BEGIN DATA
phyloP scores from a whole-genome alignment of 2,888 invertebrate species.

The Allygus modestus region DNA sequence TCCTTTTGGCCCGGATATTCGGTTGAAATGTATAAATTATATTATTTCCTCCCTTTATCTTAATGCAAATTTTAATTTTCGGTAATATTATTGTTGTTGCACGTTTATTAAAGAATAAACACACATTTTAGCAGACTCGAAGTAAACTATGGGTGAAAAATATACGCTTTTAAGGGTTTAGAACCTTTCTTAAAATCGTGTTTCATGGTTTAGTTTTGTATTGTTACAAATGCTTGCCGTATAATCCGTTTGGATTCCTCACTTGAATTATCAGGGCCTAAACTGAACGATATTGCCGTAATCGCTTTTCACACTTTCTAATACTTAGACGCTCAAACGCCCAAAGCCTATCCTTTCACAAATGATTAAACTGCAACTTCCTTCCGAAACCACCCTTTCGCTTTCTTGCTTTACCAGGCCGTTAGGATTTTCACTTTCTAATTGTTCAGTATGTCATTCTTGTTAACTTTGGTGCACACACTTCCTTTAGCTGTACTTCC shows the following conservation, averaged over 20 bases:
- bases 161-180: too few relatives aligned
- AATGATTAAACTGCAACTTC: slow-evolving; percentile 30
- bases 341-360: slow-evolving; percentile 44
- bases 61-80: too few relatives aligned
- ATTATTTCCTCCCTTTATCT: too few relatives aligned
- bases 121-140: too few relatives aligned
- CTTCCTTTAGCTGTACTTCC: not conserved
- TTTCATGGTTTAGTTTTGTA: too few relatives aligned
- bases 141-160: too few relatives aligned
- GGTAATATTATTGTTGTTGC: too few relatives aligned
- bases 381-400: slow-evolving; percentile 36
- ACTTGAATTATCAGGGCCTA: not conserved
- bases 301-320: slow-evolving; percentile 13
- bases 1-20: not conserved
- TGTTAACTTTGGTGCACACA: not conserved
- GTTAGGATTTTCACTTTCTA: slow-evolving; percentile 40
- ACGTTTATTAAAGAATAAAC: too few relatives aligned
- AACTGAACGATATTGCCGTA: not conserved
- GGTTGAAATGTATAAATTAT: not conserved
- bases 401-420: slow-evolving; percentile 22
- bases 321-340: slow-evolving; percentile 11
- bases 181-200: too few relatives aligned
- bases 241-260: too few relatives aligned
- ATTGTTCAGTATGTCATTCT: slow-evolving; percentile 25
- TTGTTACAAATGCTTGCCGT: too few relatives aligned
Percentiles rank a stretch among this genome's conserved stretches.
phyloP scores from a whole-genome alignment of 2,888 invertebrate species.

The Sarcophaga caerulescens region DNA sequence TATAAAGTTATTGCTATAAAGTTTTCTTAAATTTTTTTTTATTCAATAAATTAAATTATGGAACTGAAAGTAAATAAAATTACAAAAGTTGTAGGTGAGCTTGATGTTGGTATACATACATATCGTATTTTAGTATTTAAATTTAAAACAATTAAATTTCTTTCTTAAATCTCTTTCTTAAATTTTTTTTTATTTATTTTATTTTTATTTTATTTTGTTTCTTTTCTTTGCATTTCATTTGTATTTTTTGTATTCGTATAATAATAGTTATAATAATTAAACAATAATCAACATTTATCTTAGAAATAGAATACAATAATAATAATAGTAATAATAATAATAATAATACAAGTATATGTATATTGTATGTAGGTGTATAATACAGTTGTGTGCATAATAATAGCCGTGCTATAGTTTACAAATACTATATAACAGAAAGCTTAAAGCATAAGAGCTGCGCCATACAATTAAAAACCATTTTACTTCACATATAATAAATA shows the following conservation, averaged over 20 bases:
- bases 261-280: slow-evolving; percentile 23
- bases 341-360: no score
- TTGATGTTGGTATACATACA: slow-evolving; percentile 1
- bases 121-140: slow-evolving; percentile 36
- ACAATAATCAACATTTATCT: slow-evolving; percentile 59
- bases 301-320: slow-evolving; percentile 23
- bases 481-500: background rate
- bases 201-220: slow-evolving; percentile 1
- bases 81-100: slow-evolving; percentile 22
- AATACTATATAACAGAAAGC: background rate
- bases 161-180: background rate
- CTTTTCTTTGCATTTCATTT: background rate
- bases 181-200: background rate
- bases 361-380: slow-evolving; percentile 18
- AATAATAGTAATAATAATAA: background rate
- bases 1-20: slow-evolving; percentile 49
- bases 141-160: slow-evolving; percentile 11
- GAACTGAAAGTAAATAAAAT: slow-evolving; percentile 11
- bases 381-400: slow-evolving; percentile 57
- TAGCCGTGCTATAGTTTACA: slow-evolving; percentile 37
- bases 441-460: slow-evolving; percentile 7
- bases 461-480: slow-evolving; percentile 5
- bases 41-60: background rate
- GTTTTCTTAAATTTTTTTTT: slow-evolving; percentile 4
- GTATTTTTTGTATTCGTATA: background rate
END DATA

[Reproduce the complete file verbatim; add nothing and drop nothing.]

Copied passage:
phyloP scores from a whole-genome alignment of 2,888 invertebrate species.

The Allygus modestus region DNA sequence TCCTTTTGGCCCGGATATTCGGTTGAAATGTATAAATTATATTATTTCCTCCCTTTATCTTAATGCAAATTTTAATTTTCGGTAATATTATTGTTGTTGCACGTTTATTAAAGAATAAACACACATTTTAGCAGACTCGAAGTAAACTATGGGTGAAAAATATACGCTTTTAAGGGTTTAGAACCTTTCTTAAAATCGTGTTTCATGGTTTAGTTTTGTATTGTTACAAATGCTTGCCGTATAATCCGTTTGGATTCCTCACTTGAATTATCAGGGCCTAAACTGAACGATATTGCCGTAATCGCTTTTCACACTTTCTAATACTTAGACGCTCAAACGCCCAAAGCCTATCCTTTCACAAATGATTAAACTGCAACTTCCTTCCGAAACCACCCTTTCGCTTTCTTGCTTTACCAGGCCGTTAGGATTTTCACTTTCTAATTGTTCAGTATGTCATTCTTGTTAACTTTGGTGCACACACTTCCTTTAGCTGTACTTCC shows the following conservation, averaged over 20 bases:
- bases 161-180: too few relatives aligned
- AATGATTAAACTGCAACTTC: slow-evolving; percentile 30
- bases 341-360: slow-evolving; percentile 44
- bases 61-80: too few relatives aligned
- ATTATTTCCTCCCTTTATCT: too few relatives aligned
- bases 121-140: too few relatives aligned
- CTTCCTTTAGCTGTACTTCC: not conserved
- TTTCATGGTTTAGTTTTGTA: too few relatives aligned
- bases 141-160: too few relatives aligned
- GGTAATATTATTGTTGTTGC: too few relatives aligned
- bases 381-400: slow-evolving; percentile 36
- ACTTGAATTATCAGGGCCTA: not conserved
- bases 301-320: slow-evolving; percentile 13
- bases 1-20: not conserved
- TGTTAACTTTGGTGCACACA: not conserved
- GTTAGGATTTTCACTTTCTA: slow-evolving; percentile 40
- ACGTTTATTAAAGAATAAAC: too few relatives aligned
- AACTGAACGATATTGCCGTA: not conserved
- GGTTGAAATGTATAAATTAT: not conserved
- bases 401-420: slow-evolving; percentile 22
- bases 321-340: slow-evolving; percentile 11
- bases 181-200: too few relatives aligned
- bases 241-260: too few relatives aligned
- ATTGTTCAGTATGTCATTCT: slow-evolving; percentile 25
- TTGTTACAAATGCTTGCCGT: too few relatives aligned
Percentiles rank a stretch among this genome's conserved stretches.
phyloP scores from a whole-genome alignment of 2,888 invertebrate species.

The Sarcophaga caerulescens region DNA sequence TATAAAGTTATTGCTATAAAGTTTTCTTAAATTTTTTTTTATTCAATAAATTAAATTATGGAACTGAAAGTAAATAAAATTACAAAAGTTGTAGGTGAGCTTGATGTTGGTATACATACATATCGTATTTTAGTATTTAAATTTAAAACAATTAAATTTCTTTCTTAAATCTCTTTCTTAAATTTTTTTTTATTTATTTTATTTTTATTTTATTTTGTTTCTTTTCTTTGCATTTCATTTGTATTTTTTGTATTCGTATAATAATAGTTATAATAATTAAACAATAATCAACATTTATCTTAGAAATAGAATACAATAATAATAATAGTAATAATAATAATAATAATACAAGTATATGTATATTGTATGTAGGTGTATAATACAGTTGTGTGCATAATAATAGCCGTGCTATAGTTTACAAATACTATATAACAGAAAGCTTAAAGCATAAGAGCTGCGCCATACAATTAAAAACCATTTTACTTCACATATAATAAATA shows the following conservation, averaged over 20 bases:
- bases 261-280: slow-evolving; percentile 23
- bases 341-360: no score
- TTGATGTTGGTATACATACA: slow-evolving; percentile 1
- bases 121-140: slow-evolving; percentile 36
- ACAATAATCAACATTTATCT: slow-evolving; percentile 59
- bases 301-320: slow-evolving; percentile 23
- bases 481-500: background rate
- bases 201-220: slow-evolving; percentile 1
- bases 81-100: slow-evolving; percentile 22
- AATACTATATAACAGAAAGC: background rate
- bases 161-180: background rate
- CTTTTCTTTGCATTTCATTT: background rate
- bases 181-200: background rate
- bases 361-380: slow-evolving; percentile 18
- AATAATAGTAATAATAATAA: background rate
- bases 1-20: slow-evolving; percentile 49
- bases 141-160: slow-evolving; percentile 11
- GAACTGAAAGTAAATAAAAT: slow-evolving; percentile 11
- bases 381-400: slow-evolving; percentile 57
- TAGCCGTGCTATAGTTTACA: slow-evolving; percentile 37
- bases 441-460: slow-evolving; percentile 7
- bases 461-480: slow-evolving; percentile 5
- bases 41-60: background rate
- GTTTTCTTAAATTTTTTTTT: slow-evolving; percentile 4
- GTATTTTTTGTATTCGTATA: background rate